Hurricane Ida

Oak Alley's historic site & exhibits are open daily from 9am-5pm daily.  The online tickets are not available at this time but tickets may be purchased upon arrival at the Ticket Booth.  For information, please visit:  Buying Tickets

Hurricane Ida — a Category 4 storm — hit on the same date Hurricane Katrina ravaged Louisiana and Mississippi 16 years earlier, coming ashore about 45 miles (72 kilometers) west of where Category 3 Katrina first struck land. Ida’s 150-mph (230 kph) winds tied it for the fifth-strongest hurricane to ever hit the mainland U.S. It dropped hours later to a Category 1 storm with maximum winds of 95 mph (155 kph) as it crawled inland, its eye about 45 miles (70 kilometers) northwest of New Orleans.  (ref:  apnews)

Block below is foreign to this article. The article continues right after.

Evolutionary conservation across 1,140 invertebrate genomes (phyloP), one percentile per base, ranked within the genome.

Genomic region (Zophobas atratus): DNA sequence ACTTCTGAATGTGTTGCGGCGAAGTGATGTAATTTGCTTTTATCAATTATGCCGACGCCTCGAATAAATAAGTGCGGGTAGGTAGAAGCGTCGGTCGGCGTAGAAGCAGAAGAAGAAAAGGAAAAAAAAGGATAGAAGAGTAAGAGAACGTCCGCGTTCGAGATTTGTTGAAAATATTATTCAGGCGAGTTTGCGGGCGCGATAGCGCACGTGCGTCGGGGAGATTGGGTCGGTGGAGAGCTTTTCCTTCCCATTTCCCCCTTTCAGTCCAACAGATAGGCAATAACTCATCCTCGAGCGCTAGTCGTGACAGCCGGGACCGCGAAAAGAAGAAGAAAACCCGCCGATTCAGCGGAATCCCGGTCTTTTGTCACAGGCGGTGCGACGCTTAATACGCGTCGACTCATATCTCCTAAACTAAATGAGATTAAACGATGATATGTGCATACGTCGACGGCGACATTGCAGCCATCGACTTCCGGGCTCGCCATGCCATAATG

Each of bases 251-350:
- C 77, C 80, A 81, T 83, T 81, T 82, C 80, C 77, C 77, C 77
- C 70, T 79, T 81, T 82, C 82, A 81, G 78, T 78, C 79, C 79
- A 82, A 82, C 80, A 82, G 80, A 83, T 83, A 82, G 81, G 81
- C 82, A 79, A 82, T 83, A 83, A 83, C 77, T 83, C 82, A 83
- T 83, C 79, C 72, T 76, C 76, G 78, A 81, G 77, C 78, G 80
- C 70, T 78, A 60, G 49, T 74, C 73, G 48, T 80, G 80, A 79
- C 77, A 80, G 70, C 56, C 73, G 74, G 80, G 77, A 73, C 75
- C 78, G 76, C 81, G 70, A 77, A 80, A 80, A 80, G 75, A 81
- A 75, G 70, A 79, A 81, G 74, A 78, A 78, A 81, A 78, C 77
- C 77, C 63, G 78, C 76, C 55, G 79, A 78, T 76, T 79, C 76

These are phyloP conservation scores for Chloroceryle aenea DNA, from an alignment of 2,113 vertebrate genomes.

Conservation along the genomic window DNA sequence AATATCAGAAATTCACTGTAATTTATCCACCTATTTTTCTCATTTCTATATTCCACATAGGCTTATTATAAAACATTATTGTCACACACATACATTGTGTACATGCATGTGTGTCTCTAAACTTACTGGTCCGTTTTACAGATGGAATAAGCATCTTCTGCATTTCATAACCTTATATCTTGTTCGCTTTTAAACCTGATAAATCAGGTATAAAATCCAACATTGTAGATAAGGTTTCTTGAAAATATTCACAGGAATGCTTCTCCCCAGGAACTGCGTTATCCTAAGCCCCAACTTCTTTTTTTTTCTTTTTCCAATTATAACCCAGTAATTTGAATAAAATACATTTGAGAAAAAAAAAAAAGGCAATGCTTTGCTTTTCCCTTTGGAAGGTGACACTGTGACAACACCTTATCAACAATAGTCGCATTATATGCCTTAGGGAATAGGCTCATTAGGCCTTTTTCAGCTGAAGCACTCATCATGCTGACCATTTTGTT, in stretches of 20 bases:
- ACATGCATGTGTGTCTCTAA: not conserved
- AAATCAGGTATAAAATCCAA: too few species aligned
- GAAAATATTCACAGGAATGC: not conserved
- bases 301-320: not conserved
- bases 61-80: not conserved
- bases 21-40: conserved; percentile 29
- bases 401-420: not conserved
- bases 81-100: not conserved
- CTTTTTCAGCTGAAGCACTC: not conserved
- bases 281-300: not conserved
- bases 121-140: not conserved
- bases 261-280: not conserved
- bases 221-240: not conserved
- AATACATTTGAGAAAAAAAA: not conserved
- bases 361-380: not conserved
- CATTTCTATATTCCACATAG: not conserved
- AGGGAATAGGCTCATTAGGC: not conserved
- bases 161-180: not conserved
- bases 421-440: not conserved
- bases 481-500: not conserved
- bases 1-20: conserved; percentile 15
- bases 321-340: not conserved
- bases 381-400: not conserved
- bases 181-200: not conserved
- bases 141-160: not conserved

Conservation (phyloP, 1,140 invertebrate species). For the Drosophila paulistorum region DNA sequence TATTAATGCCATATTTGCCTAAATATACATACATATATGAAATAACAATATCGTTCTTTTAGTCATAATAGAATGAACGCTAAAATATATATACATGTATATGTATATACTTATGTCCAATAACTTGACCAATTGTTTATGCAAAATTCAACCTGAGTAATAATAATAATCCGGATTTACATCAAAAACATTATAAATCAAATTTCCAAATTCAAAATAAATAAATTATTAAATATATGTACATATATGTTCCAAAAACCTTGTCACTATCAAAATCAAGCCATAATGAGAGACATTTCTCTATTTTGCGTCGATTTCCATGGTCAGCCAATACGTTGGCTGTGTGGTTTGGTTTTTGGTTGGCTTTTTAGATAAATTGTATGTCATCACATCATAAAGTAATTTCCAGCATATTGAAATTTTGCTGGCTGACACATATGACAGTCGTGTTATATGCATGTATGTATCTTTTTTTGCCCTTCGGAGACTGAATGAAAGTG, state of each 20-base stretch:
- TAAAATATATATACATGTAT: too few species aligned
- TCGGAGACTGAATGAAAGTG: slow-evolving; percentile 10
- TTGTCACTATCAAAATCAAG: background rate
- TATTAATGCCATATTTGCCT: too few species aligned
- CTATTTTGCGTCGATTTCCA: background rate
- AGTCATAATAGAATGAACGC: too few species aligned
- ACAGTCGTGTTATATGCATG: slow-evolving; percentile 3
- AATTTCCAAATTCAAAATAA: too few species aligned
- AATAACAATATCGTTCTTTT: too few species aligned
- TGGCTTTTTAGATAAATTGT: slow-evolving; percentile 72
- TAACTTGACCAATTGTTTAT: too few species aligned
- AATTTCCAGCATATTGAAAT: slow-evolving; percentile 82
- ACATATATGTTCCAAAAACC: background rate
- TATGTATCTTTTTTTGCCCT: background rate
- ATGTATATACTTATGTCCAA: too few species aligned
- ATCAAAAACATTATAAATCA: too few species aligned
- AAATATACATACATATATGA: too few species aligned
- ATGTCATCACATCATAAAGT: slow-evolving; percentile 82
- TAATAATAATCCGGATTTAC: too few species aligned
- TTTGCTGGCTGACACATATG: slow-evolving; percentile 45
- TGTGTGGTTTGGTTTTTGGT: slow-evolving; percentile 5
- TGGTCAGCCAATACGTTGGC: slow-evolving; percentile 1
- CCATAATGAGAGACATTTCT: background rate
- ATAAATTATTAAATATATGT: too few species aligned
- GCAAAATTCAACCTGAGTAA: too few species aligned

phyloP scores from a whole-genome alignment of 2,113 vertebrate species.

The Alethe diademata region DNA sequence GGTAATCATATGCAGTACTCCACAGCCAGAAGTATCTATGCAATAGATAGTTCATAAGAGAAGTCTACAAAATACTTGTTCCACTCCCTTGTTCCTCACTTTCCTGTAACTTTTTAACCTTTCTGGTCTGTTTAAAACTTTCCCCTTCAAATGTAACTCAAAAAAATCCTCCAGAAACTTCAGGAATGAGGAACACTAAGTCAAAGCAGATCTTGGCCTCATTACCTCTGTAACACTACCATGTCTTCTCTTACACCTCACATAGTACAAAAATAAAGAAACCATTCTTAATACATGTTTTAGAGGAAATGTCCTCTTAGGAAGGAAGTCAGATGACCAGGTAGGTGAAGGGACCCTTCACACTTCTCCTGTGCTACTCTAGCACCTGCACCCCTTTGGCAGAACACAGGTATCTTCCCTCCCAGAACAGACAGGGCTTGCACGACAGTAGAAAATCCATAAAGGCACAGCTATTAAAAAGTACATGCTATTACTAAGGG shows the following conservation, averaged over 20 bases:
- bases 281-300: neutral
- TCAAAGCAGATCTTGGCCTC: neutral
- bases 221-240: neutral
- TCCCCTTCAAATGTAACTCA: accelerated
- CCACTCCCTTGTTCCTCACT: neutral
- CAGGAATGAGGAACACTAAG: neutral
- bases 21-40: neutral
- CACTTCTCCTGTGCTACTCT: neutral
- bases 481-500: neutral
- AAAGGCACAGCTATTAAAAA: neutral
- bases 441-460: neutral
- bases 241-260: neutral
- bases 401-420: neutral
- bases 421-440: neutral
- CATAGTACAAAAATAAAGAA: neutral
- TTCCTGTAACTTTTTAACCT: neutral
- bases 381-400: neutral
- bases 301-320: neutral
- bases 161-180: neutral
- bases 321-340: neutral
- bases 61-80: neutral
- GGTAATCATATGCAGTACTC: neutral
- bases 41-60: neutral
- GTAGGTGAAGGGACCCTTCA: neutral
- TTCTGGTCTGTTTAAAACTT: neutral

Oak Alley, located in St. James Parish, was significantly impacted from the hurricane force winds that set on the area for 5+ hours.  There is strong speculation that Ida was still a Category 3 storm when it hit St. James Parish.  Strong winds caused peripherial shedding of the alley of oaks as well as the uprooting of water oaks, crape myrtles and other trees around the property.  The super structures of the trees in the alley are still intact and are predicted to have exceptional regrowth with significant foliage by the end of the next Spring. 

The main buildings on the historic site received minimal to no damage.  

Oak Alley was closed to the public beginning at 3pm on Friday, August 27 and reopened to the public on October 1, 2021. 

Here are some images that show the damage following the storm as well as images of the historic site following the cleanup process performed by the Foundation's grounds crew.